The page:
There are so many examples of Recurring Pattern that happen each year. This is just another one of them. If you look at this present storm and then you look at the storm from 46 days ago they are almost identical. Meteorologists, climatologists, atmospheric scientists all miss this. We have cycles everywhere, oscillations, etc. and yet they still miss it. Why, it looks like it’s so easy? It’s not, it’s very subtle. Gary Lezak, a leading meteorologist on the subject, once said to me “the artist will see the pattern much faster than the scientist”. That is so true, it took me years just to convince Joel Gratz, of OpenSnow.com—and he’s still skeptical. Doug Heady, an incredible expert and Founder in this field says, I’m paraphrasing, even when you know the cycle length, there is so many variables that go into each and every storm. That’s why it’s so hard to understand. Someday though it will be understood and modeled.
Ok so let’s dive in. Look at these two pictures. The flow, the storm, the ridging all match. Now this doesn’t happen very often. But when it does it makes you understand that the cycles can set up the same.
The flow is signified in blue, the red squiggly lines are the ridges, and the green circle is the particular wave, or storm coming on shore. In the December snapshot you can see right where the polar vortex is going to go. Fits right into the puzzle. When you look back to the teleconnections in December and look at the teleconnections today, they are similar. When all the variables lineup the same the outcome is the same—roughly.
The storm that I have forecasted for February 18th is on the way. The last few storms have been trending about 12 hours early, that is because the cycle length is about 45.8 days and we are in the tail end of cycle 3.
Here is an update on the bombcyclone, back on January 1 I posted that the bomb cyclone that was hitting Alaska at the Aleutian Islands would return on Presidents’ Day. Well it’s Presidents’ Day and the storm is right on time. Not a bomb cyclone this time but a nice low. It’ll come back around April 3.
We just correctly predicted 2 storms one 18 days and the other 31 days in advance. How did we do it? The weather is cycling. It repeats. Not every storm—some are wildcards, but there are the main parts of energy get entangled in the pattern and return regularly until summer. We have 3 predictions presently. Christmas Eve, New Year’s, and Tahoe with more to come.
Our predictions have been spot on. On November 14th, we said our first 2 storms would be on December 4th and December 17th with a variance of 2 days. We have adjusted the timeline and have reduced the +/- of 1 day for future storms. The Dec 4 system was about a day and a half early and so was the incoming Dec 17 Storm.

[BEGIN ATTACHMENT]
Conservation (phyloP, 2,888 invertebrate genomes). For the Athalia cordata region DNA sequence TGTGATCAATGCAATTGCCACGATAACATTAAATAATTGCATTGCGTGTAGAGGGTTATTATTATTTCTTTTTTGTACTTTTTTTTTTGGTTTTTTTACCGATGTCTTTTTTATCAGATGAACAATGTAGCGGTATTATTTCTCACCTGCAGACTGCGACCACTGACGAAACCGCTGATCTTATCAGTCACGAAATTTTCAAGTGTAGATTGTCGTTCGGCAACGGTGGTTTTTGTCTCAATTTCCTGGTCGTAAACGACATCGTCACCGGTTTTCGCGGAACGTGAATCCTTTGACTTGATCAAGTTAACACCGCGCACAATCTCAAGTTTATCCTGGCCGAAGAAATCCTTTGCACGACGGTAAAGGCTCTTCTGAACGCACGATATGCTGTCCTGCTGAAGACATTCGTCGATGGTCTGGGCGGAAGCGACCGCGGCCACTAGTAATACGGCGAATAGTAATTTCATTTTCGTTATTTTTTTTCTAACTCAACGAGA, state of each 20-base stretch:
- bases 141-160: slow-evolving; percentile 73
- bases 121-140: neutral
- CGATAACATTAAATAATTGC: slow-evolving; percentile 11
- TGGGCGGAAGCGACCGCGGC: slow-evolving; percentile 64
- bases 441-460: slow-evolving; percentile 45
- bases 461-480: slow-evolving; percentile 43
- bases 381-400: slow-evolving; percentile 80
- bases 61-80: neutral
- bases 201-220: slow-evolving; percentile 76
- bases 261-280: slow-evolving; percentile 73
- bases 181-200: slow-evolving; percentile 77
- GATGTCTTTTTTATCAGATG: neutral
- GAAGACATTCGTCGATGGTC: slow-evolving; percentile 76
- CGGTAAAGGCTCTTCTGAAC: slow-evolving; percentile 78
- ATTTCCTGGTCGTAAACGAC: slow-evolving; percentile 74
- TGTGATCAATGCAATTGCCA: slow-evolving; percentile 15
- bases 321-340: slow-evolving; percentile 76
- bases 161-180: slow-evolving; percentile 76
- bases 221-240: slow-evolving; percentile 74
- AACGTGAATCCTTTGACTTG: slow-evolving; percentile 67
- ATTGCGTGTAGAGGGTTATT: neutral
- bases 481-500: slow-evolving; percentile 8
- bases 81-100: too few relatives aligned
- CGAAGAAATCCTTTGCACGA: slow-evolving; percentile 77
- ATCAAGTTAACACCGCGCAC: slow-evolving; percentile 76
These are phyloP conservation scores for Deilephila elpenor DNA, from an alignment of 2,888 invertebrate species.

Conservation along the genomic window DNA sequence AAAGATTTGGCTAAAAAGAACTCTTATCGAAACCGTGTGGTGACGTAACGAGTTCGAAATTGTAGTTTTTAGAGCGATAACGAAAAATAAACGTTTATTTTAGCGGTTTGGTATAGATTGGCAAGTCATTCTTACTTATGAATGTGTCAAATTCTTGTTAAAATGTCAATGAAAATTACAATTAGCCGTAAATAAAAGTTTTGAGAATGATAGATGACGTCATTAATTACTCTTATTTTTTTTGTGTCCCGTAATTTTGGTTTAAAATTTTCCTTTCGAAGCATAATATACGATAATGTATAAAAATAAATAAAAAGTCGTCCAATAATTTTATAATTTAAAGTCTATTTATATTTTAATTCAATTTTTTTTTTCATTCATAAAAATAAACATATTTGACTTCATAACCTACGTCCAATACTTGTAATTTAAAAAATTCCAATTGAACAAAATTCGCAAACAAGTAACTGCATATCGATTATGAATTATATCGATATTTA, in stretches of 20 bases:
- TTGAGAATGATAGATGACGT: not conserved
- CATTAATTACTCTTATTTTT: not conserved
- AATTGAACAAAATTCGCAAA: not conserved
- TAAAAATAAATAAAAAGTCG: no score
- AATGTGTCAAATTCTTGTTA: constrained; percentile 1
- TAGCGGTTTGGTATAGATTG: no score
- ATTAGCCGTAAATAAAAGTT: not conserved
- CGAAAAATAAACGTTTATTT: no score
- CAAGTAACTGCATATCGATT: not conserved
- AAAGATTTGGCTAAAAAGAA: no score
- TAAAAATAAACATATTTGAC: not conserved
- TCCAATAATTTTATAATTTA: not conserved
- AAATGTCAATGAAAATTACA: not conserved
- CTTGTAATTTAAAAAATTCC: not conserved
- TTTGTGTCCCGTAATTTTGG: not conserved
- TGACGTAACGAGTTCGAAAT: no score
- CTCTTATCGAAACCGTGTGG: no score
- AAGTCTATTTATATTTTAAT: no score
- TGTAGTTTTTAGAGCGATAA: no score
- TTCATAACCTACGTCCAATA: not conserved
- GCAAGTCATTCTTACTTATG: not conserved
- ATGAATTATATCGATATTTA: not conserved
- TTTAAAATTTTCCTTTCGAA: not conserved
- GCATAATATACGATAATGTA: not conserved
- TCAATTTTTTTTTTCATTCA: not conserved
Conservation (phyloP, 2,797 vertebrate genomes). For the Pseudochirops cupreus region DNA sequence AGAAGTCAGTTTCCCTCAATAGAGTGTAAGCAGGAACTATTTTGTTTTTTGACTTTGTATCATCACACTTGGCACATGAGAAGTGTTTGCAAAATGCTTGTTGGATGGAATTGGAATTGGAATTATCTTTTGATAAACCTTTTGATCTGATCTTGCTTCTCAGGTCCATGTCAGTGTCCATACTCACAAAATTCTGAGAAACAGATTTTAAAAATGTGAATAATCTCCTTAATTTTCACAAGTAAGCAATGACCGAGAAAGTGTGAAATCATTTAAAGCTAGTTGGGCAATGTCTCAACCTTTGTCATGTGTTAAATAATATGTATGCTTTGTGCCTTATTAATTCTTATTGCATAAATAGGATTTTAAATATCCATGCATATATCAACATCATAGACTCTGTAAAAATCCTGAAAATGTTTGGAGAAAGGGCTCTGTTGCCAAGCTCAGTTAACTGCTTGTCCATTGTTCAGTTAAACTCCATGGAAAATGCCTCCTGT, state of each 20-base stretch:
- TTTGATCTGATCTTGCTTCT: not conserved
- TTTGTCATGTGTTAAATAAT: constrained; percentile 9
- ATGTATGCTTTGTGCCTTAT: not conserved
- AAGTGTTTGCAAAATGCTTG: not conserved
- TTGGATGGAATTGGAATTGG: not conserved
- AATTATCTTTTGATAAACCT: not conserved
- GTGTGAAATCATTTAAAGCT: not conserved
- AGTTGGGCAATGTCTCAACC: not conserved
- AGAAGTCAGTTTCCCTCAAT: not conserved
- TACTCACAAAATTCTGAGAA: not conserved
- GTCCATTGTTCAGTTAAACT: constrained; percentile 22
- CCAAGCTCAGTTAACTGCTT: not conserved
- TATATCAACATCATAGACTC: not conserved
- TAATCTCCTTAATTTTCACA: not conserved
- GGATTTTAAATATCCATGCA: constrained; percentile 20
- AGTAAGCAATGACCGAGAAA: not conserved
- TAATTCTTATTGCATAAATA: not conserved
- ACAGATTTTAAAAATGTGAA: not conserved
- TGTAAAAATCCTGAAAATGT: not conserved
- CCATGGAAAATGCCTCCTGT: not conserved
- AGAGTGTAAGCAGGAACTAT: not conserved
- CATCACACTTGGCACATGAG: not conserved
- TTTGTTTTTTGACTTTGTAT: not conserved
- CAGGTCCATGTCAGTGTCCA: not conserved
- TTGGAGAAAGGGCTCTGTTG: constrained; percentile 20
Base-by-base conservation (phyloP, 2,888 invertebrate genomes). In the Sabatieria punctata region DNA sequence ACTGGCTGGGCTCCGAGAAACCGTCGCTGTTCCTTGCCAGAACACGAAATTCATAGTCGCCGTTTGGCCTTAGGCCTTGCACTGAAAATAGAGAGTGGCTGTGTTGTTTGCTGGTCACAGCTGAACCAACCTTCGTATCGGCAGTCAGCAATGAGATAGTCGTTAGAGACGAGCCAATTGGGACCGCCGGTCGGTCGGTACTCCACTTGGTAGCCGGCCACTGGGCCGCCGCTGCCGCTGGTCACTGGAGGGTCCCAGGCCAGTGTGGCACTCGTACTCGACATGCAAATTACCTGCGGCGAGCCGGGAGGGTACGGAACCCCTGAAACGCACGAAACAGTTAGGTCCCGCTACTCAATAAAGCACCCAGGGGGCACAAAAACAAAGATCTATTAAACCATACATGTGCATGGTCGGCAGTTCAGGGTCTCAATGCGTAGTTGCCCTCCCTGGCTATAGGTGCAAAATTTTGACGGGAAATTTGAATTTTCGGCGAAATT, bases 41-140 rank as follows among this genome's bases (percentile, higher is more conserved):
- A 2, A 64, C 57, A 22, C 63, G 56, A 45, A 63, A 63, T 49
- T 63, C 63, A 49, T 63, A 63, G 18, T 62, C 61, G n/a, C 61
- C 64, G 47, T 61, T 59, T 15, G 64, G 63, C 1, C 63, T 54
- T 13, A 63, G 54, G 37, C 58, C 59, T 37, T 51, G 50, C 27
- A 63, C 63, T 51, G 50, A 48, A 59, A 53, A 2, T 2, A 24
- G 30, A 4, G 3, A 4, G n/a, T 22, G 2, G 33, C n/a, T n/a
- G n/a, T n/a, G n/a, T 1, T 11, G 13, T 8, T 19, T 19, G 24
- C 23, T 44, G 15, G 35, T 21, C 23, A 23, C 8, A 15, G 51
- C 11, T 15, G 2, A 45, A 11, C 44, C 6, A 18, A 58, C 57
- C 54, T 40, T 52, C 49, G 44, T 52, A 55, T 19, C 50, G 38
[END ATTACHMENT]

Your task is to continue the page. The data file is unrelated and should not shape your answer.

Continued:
Our next prediction is the Christmas Eve storm. This one is right on schedule as I believe we have locked in on the cycle length. This storm is still days out but I believe the GFS has the right solution. Click the “Welcome to Future Snow“ button from the menu to learn about cycle length and the recurring pattern.
Finally, our most recent predictions are the New Years Eve Storm for British Columbia, Washington, and Oregon and the Tahoe Powder Day January 3rd. I will keep you updated on these systems. The picture of the Christmas Eve storm is a snapshot of the 500 mbar pattern with vorticity and wind. This level in the atmosphere makes it easier to spot the recurring systems. In the picture below, this is what it looked like the last time it came through.
Now remember the Dec 24 pic is still over a week out from what it will actually look like, but this is how we use computer models to verify what we know will happen. In the frame above there is that secondary wave that follows the large wave. The last time through that secondary wave sent powder alerts to Idaho, Montana, Wyoming and just skirted Northern Colorado. This time through the secondary wave is being gobbled up by the ridge that is establishing. We are in the second cycle of this year‘s pattern. Remember, it begins in October and it sets up in August and September. Once we have logged the first two cycles, we can make solid predictions for the rest of the winter. Because what happens in two cycles is almost guaranteed to repeat in every cycle afterwards. So we will lock in on the big storms, and will keep an eye on the ones that hit once, or seemed to have some variability. The first cycle was definitely stronger than the second cycle (it ain’t over yet). Typically every other cycle mirrors each other, but every years weather pattern is unique so there is now guarantee. This years cycle “winners” are Western Canada and Pacific Northwest. So if you like to chase, that’s the place to go this year. I expect Colorado to have average to above average precipitation this year, but I admit I don’t like the trend that we are in.
We are back to the active part of the pattern, after the refresh of snow the southern mountains of Colorado, like Wolf mountain are at or above average and northern mountains like summit county are below average. The central mountains are in the 90’s.